Pre-test and post-test counselings, including risk reduction counseling, were provided to participants according to the standard practice at each site. All participants received HIV test at baseline. Those who tested HIV-negative were asked to come for HIV re-testing every six months or sooner if they felt exposed to risk. Participants newly diagnosed with HIV were offered ART immediately regardless of CD4 count. Sexually transmitted infections (STIs) were screened regardless of symptoms, and nucleic acid amplification test (NAAT) was used to test for gonorrhea and chlamydia on pharyngeal swab, urine, rectal swab, and neovaginal swab (only for TGW who had undergone sexual reassignment surgery). Treponema Pallidum Haemagglutination (TPHA) with Venereal Disease Research Laboratory (VDRL) or Rapid Plasma Reagin (RPR) confirmation were used to diagnose syphilis. Treatment for STIs was provided to participants. Support for partner notification was also provided.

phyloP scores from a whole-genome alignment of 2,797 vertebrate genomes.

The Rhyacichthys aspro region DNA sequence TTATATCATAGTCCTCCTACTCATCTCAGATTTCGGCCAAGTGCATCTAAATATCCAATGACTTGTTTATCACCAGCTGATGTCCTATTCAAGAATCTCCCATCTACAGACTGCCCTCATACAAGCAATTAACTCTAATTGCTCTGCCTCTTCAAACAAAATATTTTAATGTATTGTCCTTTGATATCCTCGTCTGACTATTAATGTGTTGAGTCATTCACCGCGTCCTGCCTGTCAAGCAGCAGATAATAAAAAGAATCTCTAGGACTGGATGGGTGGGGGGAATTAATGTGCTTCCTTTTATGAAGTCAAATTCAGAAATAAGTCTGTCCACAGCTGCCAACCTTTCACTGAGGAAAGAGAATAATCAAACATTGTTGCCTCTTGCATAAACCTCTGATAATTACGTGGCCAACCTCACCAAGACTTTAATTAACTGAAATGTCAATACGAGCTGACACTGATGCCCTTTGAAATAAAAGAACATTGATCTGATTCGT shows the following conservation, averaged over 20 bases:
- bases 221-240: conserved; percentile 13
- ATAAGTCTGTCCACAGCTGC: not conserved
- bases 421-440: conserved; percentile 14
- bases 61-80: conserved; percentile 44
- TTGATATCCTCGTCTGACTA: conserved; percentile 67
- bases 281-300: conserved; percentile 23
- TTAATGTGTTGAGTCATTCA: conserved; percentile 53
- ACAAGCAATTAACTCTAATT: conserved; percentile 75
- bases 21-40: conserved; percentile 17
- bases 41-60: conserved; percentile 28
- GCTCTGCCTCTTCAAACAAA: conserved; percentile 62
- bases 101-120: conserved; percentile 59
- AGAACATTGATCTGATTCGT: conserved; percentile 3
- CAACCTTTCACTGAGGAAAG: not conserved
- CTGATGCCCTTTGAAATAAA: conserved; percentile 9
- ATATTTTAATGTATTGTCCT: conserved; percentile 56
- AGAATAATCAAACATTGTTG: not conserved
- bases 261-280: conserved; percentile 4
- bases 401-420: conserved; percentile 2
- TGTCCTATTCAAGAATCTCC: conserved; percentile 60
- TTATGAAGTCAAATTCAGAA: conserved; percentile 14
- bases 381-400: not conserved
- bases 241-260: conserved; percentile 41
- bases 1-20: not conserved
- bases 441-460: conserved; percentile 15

Self-administered questionnaires were given to participants at baseline visit to capture information on demographic profiles, behavioral risks, and HIV knowledge prior to HIV testing. In addition to the baseline visit, questionnaires pertaining behavioral risk were asked at every follow-up visit.
Statistical analysis was conducted with Stata version 14.1 (Statcorp, College Station, TX, USA).
The demographic characteristics of the participants, together with their baseline behavior risk information, STI and HIV clinical characters, were reported overall and by gender-specific groups (MSM and TGW) as: frequency and proportion for categorical variables; mean, standard deviation (SD), median and interquartile range (IQR) for continuous variables. Comparison of continuous variables between groups was made by using two-sample t test or Mann-Whitney U test. Chi-square or Fisher’s exact was used for comparison of proportion of characteristics between groups.